Zain Taj Dean v The Lord Advocate and the Scottish Ministers  HCJAC 83 – read judgment
The High Court of Justiciary Appeal Court ruled last week that the extradition of Zain Dean to Taiwan would be incompatible with article 3 of the Convention as a result of the conditions in Taipei prison.
The appellant, a 44-year-old marketing consultant, had been living and working in Taiwan when he was involved in a road traffic accident in which a local delivery driver was killed. He was sentenced to four years in prison by the Taiwanese authorities. He absconded to Scotland and became the subject of Taiwan’s first ever extradition case.
The appeal was lodged under sections 103 and 108 of the Extradition Act 2003. Section 87 of this Act requires the judge to decide whether the person’s extradition would be compatible with Convention rights. The appellant argued that evidence was now available which had not been available at the initial extradition hearing. Under s.104 of the Act, the court may allow the appeal if evidence is available and this evidence would have resulted in the judge at the extradition hearing deciding a question before him differently, resulting in the person’s discharge.
It was therefore for the court to determine whether new evidence suggested that the conditions in which the appellant would be held in Taipei prison were not article 3 compliant.
An extensive exchange of undertakings and assurances had occurred between the UK Home Office and the Taiwanese judicial authorities between October 2013 and May 2016 (see para.10). Inter alia, the Taiwanese authorities submitted undertakings that the appellant would be housed in a cell which would be prepared with a view to being article 3 compliant. The authorities gave assurances that the cell would be equipped with a desk, chair, bunk bed and bathroom; that the appellant would be able to exercise alone to ensure his own safety; that the appellant could choose not to work or be involved in an education group; and that the appellant would always have a member of staff seated outside his cell.
It was agreed by all parties that the test for compatibility with article 3 is set out in Saadi v Italy (2009) 49 EHRR 30, namely ‘whether substantial grounds have been shown for believing that there is a real risk of treatment incompatible with article 3.’ (para. 8)
An evidential hearing was held to determine whether the conditions the appellant would be subject to in Tapei prison presented a real risk of treatment contrary to article 3.
Arguments for the appellant
The appellant argued that Taipei prison suffered from extreme overcrowding and that the staff to prisoner ratio was very low. He submitted that sexual abuse, violence and suicide were all very much present in the prison and that there was a ‘cell-captain culture’ in which the strong ruled the weak. It was submitted that there were insufficient medical facilities and that his own personal notoriety was an additional problem in this case. The appellant was well-known and vilified in Taiwan and the special conditions proposed for his accommodation had caused further outrage in the local media. He submitted that, while the undertakings and assurances offered may have been made in good faith, there may be difficulties in delivering these assurances as they may not be feasible in practice (paras.16, 17 and 18).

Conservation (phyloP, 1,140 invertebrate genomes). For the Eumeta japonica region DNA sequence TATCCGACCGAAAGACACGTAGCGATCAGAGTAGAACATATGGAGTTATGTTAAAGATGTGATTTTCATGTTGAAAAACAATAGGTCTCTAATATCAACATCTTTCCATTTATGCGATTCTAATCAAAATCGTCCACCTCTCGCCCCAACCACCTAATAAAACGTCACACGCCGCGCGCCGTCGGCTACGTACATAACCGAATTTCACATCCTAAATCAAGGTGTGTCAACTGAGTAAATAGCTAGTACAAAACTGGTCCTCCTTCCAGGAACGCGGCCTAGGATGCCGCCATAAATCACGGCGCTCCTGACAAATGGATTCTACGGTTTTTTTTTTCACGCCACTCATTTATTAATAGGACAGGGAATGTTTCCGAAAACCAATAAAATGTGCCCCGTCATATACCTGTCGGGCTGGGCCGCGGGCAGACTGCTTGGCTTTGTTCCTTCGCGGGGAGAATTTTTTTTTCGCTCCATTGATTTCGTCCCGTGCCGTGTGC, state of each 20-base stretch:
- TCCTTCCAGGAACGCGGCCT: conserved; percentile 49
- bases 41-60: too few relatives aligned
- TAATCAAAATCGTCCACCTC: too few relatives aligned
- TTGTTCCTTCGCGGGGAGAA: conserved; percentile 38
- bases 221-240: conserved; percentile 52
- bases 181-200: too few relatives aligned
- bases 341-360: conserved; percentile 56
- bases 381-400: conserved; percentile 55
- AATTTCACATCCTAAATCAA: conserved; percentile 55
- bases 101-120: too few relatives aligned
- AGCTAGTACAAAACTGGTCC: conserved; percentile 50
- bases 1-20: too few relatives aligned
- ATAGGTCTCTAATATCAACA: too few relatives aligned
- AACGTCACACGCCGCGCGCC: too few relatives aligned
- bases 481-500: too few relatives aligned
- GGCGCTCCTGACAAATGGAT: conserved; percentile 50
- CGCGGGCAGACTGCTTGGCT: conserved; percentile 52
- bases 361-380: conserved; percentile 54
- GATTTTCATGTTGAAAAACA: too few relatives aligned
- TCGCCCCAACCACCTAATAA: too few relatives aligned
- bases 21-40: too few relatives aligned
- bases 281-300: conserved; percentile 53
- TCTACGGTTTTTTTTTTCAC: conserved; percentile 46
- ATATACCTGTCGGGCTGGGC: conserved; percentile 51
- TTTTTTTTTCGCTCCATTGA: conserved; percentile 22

Evidence for the first respondent, The Lord Advocate
Of particular importance for the first respondent was the evidence given by Dr James McManus, professor of law at Glasgow Caledonian University (2004-2009) and a current member of the Council of Europe Committee for the Prevention of Torture (the CPT).
Based on his experience with the CPT, Dr McManus prepared a report on the conditions in Taipei prison after a visit in August 2015. He emphasised that his remit was limited in that he was assessing only the conditions in which the appellant would be held – not the prison conditions in general. Dr McManus concluded that, assuming all the assurances given by the Taiwanese authorities would be honoured, the conditions for the appellant were article 3 compliant (para.32). Dr McManus did however conclude that overcrowding (at a rate of approximately 41%) did occur in Taipei prison and that there was understaffing, violence and restricted outdoor access, meaning that the conditions in the prison generally were not article 3 compliant (see paras. 33 to 35).
The majority of the court – Lady Paton and Lady Clark of Calton – concluded that there was a real risk of treatment of the appellant incompatible with article 3 (para. 50).
In addressing whether substantial grounds were shown for believing that there was a real risk of a violation of article 3, Lady Paton noted that she considered all the evidence on the hypothesis that every effort would be made by the Taiwanese authorities and their prison staff to fulfil all assurances given (para. 42). She noted that the standard conditions in the main detention building suggested a real risk of treatment contrary to article 3 (para. 44) and that the only live question before the court was whether the undertakings given by the authorities would create special circumstances meaning the conditions in which the appellant would be held did not risk being incompatible with article 3 (para. 45).